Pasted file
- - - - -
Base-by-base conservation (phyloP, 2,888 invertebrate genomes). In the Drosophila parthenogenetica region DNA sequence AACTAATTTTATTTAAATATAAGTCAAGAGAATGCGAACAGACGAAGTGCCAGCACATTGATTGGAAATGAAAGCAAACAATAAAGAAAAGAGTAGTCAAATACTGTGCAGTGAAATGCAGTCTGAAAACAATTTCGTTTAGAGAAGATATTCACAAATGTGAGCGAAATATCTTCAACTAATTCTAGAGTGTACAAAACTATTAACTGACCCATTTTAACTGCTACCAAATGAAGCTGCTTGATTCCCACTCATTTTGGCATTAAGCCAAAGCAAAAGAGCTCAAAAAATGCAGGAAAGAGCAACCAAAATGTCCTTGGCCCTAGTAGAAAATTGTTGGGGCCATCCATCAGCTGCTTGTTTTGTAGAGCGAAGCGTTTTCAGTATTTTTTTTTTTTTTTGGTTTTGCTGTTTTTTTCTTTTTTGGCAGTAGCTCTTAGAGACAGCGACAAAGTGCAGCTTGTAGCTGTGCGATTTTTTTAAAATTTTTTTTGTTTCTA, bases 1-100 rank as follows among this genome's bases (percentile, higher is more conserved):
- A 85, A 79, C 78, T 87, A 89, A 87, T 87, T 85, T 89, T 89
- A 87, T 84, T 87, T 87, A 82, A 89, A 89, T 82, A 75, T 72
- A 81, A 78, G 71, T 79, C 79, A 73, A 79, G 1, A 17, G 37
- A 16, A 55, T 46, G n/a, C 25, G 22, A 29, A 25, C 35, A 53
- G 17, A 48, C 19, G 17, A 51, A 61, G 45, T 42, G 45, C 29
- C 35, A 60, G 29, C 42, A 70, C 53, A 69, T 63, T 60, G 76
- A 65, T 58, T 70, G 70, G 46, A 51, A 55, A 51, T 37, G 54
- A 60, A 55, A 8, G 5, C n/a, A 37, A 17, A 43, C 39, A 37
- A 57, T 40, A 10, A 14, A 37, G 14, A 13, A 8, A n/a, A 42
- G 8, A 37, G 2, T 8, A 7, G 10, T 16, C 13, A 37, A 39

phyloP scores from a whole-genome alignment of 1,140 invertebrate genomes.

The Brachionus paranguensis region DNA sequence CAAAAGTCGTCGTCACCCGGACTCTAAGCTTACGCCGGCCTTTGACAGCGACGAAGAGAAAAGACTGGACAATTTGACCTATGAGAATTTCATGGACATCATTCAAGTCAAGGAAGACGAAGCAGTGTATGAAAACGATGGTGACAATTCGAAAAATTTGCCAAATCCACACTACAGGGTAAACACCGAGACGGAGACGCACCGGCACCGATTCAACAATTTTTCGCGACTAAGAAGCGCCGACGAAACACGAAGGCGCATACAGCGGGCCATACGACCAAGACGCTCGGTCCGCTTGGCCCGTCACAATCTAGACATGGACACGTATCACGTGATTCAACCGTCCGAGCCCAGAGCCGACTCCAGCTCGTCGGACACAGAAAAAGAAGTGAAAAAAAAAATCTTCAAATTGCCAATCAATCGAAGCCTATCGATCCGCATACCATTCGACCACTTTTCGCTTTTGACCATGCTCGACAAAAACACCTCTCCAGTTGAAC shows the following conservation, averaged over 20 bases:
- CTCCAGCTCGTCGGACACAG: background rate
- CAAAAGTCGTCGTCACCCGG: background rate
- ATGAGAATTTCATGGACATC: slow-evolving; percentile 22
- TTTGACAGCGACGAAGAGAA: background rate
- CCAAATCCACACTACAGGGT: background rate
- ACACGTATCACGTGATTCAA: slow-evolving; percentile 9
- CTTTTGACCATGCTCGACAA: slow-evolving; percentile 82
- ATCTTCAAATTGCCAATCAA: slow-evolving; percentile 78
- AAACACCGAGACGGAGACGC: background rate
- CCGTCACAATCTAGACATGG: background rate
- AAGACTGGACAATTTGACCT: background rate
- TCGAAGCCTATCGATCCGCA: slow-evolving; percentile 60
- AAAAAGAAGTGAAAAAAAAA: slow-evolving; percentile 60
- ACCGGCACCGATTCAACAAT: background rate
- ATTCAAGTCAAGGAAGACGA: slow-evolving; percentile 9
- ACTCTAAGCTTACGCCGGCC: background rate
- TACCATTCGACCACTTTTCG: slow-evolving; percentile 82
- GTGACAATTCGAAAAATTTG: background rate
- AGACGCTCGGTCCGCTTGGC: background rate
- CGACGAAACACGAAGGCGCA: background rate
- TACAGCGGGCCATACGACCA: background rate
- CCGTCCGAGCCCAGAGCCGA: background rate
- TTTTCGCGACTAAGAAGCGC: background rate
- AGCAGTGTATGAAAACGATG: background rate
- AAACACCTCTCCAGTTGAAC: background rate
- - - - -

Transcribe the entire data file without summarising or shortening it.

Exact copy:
Base-by-base conservation (phyloP, 2,888 invertebrate genomes). In the Drosophila parthenogenetica region DNA sequence AACTAATTTTATTTAAATATAAGTCAAGAGAATGCGAACAGACGAAGTGCCAGCACATTGATTGGAAATGAAAGCAAACAATAAAGAAAAGAGTAGTCAAATACTGTGCAGTGAAATGCAGTCTGAAAACAATTTCGTTTAGAGAAGATATTCACAAATGTGAGCGAAATATCTTCAACTAATTCTAGAGTGTACAAAACTATTAACTGACCCATTTTAACTGCTACCAAATGAAGCTGCTTGATTCCCACTCATTTTGGCATTAAGCCAAAGCAAAAGAGCTCAAAAAATGCAGGAAAGAGCAACCAAAATGTCCTTGGCCCTAGTAGAAAATTGTTGGGGCCATCCATCAGCTGCTTGTTTTGTAGAGCGAAGCGTTTTCAGTATTTTTTTTTTTTTTTGGTTTTGCTGTTTTTTTCTTTTTTGGCAGTAGCTCTTAGAGACAGCGACAAAGTGCAGCTTGTAGCTGTGCGATTTTTTTAAAATTTTTTTTGTTTCTA, bases 1-100 rank as follows among this genome's bases (percentile, higher is more conserved):
- A 85, A 79, C 78, T 87, A 89, A 87, T 87, T 85, T 89, T 89
- A 87, T 84, T 87, T 87, A 82, A 89, A 89, T 82, A 75, T 72
- A 81, A 78, G 71, T 79, C 79, A 73, A 79, G 1, A 17, G 37
- A 16, A 55, T 46, G n/a, C 25, G 22, A 29, A 25, C 35, A 53
- G 17, A 48, C 19, G 17, A 51, A 61, G 45, T 42, G 45, C 29
- C 35, A 60, G 29, C 42, A 70, C 53, A 69, T 63, T 60, G 76
- A 65, T 58, T 70, G 70, G 46, A 51, A 55, A 51, T 37, G 54
- A 60, A 55, A 8, G 5, C n/a, A 37, A 17, A 43, C 39, A 37
- A 57, T 40, A 10, A 14, A 37, G 14, A 13, A 8, A n/a, A 42
- G 8, A 37, G 2, T 8, A 7, G 10, T 16, C 13, A 37, A 39

phyloP scores from a whole-genome alignment of 1,140 invertebrate genomes.

The Brachionus paranguensis region DNA sequence CAAAAGTCGTCGTCACCCGGACTCTAAGCTTACGCCGGCCTTTGACAGCGACGAAGAGAAAAGACTGGACAATTTGACCTATGAGAATTTCATGGACATCATTCAAGTCAAGGAAGACGAAGCAGTGTATGAAAACGATGGTGACAATTCGAAAAATTTGCCAAATCCACACTACAGGGTAAACACCGAGACGGAGACGCACCGGCACCGATTCAACAATTTTTCGCGACTAAGAAGCGCCGACGAAACACGAAGGCGCATACAGCGGGCCATACGACCAAGACGCTCGGTCCGCTTGGCCCGTCACAATCTAGACATGGACACGTATCACGTGATTCAACCGTCCGAGCCCAGAGCCGACTCCAGCTCGTCGGACACAGAAAAAGAAGTGAAAAAAAAAATCTTCAAATTGCCAATCAATCGAAGCCTATCGATCCGCATACCATTCGACCACTTTTCGCTTTTGACCATGCTCGACAAAAACACCTCTCCAGTTGAAC shows the following conservation, averaged over 20 bases:
- CTCCAGCTCGTCGGACACAG: background rate
- CAAAAGTCGTCGTCACCCGG: background rate
- ATGAGAATTTCATGGACATC: slow-evolving; percentile 22
- TTTGACAGCGACGAAGAGAA: background rate
- CCAAATCCACACTACAGGGT: background rate
- ACACGTATCACGTGATTCAA: slow-evolving; percentile 9
- CTTTTGACCATGCTCGACAA: slow-evolving; percentile 82
- ATCTTCAAATTGCCAATCAA: slow-evolving; percentile 78
- AAACACCGAGACGGAGACGC: background rate
- CCGTCACAATCTAGACATGG: background rate
- AAGACTGGACAATTTGACCT: background rate
- TCGAAGCCTATCGATCCGCA: slow-evolving; percentile 60
- AAAAAGAAGTGAAAAAAAAA: slow-evolving; percentile 60
- ACCGGCACCGATTCAACAAT: background rate
- ATTCAAGTCAAGGAAGACGA: slow-evolving; percentile 9
- ACTCTAAGCTTACGCCGGCC: background rate
- TACCATTCGACCACTTTTCG: slow-evolving; percentile 82
- GTGACAATTCGAAAAATTTG: background rate
- AGACGCTCGGTCCGCTTGGC: background rate
- CGACGAAACACGAAGGCGCA: background rate
- TACAGCGGGCCATACGACCA: background rate
- CCGTCCGAGCCCAGAGCCGA: background rate
- TTTTCGCGACTAAGAAGCGC: background rate
- AGCAGTGTATGAAAACGATG: background rate
- AAACACCTCTCCAGTTGAAC: background rate